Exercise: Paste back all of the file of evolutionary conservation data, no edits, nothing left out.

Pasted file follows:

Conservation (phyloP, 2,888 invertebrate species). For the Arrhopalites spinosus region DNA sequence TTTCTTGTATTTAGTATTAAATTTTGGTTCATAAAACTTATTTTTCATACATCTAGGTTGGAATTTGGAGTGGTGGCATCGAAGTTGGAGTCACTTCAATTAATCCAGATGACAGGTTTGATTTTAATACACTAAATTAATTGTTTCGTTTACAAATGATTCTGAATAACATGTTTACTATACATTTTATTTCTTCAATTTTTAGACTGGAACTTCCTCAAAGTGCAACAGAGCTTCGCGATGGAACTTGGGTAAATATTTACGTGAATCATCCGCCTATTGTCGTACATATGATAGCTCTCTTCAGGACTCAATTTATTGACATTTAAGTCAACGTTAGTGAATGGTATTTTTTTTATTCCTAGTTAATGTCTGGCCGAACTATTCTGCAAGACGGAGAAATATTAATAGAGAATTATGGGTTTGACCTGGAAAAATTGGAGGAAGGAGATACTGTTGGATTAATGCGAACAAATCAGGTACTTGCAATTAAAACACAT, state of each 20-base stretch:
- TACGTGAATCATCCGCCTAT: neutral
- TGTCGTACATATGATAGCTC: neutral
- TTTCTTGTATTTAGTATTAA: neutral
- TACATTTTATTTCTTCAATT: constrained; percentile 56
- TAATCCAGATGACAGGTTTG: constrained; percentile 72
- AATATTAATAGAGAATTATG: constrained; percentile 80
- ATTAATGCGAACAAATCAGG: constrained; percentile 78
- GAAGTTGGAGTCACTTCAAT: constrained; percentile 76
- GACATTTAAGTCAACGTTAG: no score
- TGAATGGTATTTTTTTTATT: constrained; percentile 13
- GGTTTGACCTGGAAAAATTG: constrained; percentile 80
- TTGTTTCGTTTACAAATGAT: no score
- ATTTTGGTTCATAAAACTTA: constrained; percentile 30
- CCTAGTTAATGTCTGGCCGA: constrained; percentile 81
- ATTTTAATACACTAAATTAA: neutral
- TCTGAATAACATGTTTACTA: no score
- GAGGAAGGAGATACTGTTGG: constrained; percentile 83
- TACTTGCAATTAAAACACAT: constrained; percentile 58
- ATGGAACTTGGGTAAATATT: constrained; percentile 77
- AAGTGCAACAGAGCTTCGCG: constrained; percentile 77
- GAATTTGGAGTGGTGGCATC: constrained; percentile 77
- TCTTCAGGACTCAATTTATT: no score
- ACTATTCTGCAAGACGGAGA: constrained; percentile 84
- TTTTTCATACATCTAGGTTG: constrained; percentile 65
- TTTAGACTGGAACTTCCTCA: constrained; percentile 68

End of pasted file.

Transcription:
Conservation (phyloP, 2,888 invertebrate species). For the Arrhopalites spinosus region DNA sequence TTTCTTGTATTTAGTATTAAATTTTGGTTCATAAAACTTATTTTTCATACATCTAGGTTGGAATTTGGAGTGGTGGCATCGAAGTTGGAGTCACTTCAATTAATCCAGATGACAGGTTTGATTTTAATACACTAAATTAATTGTTTCGTTTACAAATGATTCTGAATAACATGTTTACTATACATTTTATTTCTTCAATTTTTAGACTGGAACTTCCTCAAAGTGCAACAGAGCTTCGCGATGGAACTTGGGTAAATATTTACGTGAATCATCCGCCTATTGTCGTACATATGATAGCTCTCTTCAGGACTCAATTTATTGACATTTAAGTCAACGTTAGTGAATGGTATTTTTTTTATTCCTAGTTAATGTCTGGCCGAACTATTCTGCAAGACGGAGAAATATTAATAGAGAATTATGGGTTTGACCTGGAAAAATTGGAGGAAGGAGATACTGTTGGATTAATGCGAACAAATCAGGTACTTGCAATTAAAACACAT, state of each 20-base stretch:
- TACGTGAATCATCCGCCTAT: neutral
- TGTCGTACATATGATAGCTC: neutral
- TTTCTTGTATTTAGTATTAA: neutral
- TACATTTTATTTCTTCAATT: constrained; percentile 56
- TAATCCAGATGACAGGTTTG: constrained; percentile 72
- AATATTAATAGAGAATTATG: constrained; percentile 80
- ATTAATGCGAACAAATCAGG: constrained; percentile 78
- GAAGTTGGAGTCACTTCAAT: constrained; percentile 76
- GACATTTAAGTCAACGTTAG: no score
- TGAATGGTATTTTTTTTATT: constrained; percentile 13
- GGTTTGACCTGGAAAAATTG: constrained; percentile 80
- TTGTTTCGTTTACAAATGAT: no score
- ATTTTGGTTCATAAAACTTA: constrained; percentile 30
- CCTAGTTAATGTCTGGCCGA: constrained; percentile 81
- ATTTTAATACACTAAATTAA: neutral
- TCTGAATAACATGTTTACTA: no score
- GAGGAAGGAGATACTGTTGG: constrained; percentile 83
- TACTTGCAATTAAAACACAT: constrained; percentile 58
- ATGGAACTTGGGTAAATATT: constrained; percentile 77
- AAGTGCAACAGAGCTTCGCG: constrained; percentile 77
- GAATTTGGAGTGGTGGCATC: constrained; percentile 77
- TCTTCAGGACTCAATTTATT: no score
- ACTATTCTGCAAGACGGAGA: constrained; percentile 84
- TTTTTCATACATCTAGGTTG: constrained; percentile 65
- TTTAGACTGGAACTTCCTCA: constrained; percentile 68